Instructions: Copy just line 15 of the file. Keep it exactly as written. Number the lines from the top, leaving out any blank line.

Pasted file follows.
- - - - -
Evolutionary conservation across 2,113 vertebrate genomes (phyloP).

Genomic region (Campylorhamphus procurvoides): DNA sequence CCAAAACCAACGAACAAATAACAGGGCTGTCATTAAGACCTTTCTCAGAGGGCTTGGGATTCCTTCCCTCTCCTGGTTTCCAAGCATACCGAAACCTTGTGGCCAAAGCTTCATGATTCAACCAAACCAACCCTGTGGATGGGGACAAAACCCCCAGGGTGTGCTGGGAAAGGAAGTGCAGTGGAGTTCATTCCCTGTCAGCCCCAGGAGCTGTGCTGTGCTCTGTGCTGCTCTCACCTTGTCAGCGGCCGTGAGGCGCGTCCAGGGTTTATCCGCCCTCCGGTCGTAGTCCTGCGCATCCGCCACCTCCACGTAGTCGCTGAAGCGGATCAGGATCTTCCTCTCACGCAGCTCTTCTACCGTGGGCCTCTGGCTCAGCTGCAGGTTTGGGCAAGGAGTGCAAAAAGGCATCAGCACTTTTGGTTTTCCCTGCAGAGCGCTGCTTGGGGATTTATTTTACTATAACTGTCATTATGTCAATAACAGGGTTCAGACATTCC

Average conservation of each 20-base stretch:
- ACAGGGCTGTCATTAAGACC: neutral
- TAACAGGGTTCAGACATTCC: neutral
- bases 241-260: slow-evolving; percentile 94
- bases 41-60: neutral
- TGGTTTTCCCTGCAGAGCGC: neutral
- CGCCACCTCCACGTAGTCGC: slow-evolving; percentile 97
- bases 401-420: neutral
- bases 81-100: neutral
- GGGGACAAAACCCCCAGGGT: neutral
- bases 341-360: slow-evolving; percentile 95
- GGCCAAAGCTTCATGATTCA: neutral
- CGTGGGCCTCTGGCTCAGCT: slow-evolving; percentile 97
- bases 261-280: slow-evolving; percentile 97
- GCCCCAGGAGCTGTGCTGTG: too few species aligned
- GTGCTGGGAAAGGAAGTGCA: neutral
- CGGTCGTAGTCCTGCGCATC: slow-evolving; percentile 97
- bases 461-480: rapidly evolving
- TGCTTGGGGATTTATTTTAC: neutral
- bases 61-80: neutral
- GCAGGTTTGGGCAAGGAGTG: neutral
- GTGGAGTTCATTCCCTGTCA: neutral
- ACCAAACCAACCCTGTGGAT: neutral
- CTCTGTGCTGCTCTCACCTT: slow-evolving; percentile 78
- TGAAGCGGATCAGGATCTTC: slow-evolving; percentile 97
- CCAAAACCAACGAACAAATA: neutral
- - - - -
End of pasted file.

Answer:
- CGTGGGCCTCTGGCTCAGCT: slow-evolving; percentile 97